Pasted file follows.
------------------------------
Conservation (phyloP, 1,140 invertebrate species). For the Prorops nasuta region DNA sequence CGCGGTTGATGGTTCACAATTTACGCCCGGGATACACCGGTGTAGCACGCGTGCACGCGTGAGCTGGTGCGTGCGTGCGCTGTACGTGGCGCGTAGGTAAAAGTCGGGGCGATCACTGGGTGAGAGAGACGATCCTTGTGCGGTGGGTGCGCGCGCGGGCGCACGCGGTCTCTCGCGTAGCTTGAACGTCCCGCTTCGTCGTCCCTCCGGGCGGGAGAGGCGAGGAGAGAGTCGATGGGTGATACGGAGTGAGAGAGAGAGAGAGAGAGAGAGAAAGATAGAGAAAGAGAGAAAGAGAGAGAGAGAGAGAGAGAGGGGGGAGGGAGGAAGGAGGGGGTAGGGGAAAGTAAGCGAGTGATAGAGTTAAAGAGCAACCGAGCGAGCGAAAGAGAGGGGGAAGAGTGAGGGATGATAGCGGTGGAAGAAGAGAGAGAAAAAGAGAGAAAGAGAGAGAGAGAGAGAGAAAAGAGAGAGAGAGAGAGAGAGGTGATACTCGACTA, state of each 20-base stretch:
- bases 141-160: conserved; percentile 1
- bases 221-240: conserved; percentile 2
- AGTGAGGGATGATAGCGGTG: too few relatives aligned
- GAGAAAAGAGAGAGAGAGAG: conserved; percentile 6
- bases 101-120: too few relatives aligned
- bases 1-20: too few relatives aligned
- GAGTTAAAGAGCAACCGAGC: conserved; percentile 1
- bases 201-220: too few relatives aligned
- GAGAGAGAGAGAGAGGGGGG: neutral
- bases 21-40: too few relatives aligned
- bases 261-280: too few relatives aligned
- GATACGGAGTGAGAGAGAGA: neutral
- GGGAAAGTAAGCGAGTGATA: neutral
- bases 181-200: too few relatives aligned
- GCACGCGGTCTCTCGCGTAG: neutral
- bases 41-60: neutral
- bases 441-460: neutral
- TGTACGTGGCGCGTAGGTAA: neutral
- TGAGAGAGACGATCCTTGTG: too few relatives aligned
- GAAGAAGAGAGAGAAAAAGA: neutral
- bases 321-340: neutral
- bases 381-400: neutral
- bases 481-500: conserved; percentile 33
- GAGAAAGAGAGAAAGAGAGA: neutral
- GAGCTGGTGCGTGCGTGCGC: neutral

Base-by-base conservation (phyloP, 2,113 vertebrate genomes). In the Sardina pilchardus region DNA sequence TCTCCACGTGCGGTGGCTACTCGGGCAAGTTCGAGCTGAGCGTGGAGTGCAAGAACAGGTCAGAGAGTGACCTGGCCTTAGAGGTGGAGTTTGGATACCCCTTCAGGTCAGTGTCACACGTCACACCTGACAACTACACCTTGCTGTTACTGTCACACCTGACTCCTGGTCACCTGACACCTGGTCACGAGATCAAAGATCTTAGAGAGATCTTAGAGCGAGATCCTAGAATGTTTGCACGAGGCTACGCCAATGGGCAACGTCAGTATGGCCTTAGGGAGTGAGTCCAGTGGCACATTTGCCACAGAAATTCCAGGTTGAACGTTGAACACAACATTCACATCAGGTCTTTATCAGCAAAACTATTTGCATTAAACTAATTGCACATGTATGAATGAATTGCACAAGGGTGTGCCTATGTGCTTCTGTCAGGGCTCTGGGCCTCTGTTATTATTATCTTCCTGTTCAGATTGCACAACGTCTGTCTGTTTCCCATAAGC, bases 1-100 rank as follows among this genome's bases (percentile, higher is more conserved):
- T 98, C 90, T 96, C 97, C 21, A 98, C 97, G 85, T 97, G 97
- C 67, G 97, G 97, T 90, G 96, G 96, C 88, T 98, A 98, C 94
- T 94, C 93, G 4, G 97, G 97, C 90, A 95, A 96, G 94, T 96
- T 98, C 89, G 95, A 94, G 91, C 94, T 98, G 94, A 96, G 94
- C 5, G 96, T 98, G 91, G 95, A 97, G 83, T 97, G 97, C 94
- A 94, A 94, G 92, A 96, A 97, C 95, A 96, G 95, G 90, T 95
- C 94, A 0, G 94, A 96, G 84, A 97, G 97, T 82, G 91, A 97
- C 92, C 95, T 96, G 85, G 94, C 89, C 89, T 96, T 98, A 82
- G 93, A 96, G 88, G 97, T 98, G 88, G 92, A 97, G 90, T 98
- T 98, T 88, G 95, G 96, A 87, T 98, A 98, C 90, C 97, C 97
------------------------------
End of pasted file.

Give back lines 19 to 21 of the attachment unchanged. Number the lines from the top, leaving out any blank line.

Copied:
- TGTACGTGGCGCGTAGGTAA: neutral
- TGAGAGAGACGATCCTTGTG: too few relatives aligned
- GAAGAAGAGAGAGAAAAAGA: neutral